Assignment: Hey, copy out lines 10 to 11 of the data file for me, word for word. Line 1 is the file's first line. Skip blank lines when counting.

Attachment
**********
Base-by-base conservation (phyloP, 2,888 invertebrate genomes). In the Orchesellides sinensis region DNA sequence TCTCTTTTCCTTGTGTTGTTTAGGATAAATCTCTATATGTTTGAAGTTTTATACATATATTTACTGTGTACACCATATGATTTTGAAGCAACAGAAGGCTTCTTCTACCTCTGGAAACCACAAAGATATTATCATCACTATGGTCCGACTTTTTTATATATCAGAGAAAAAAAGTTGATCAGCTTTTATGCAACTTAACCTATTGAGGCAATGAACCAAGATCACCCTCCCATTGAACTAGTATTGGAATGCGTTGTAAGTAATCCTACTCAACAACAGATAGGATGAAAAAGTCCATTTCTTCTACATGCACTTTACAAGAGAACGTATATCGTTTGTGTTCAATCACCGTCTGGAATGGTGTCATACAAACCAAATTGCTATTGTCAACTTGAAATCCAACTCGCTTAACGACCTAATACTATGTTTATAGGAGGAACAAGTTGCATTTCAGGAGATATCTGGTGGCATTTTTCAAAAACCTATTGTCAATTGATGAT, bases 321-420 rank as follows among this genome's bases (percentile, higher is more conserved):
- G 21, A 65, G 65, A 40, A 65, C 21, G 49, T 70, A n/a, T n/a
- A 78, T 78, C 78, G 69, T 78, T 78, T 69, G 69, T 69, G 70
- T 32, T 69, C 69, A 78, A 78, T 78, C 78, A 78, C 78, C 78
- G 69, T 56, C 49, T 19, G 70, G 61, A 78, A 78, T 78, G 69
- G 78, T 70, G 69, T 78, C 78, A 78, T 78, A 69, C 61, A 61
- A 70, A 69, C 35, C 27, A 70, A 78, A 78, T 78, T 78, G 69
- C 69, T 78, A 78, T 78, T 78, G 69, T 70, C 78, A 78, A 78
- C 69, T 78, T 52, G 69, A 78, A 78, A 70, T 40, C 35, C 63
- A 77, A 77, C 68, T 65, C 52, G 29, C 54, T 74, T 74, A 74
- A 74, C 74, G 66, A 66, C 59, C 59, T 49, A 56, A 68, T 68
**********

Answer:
- A 77, A 77, C 68, T 65, C 52, G 29, C 54, T 74, T 74, A 74
- A 74, C 74, G 66, A 66, C 59, C 59, T 49, A 56, A 68, T 68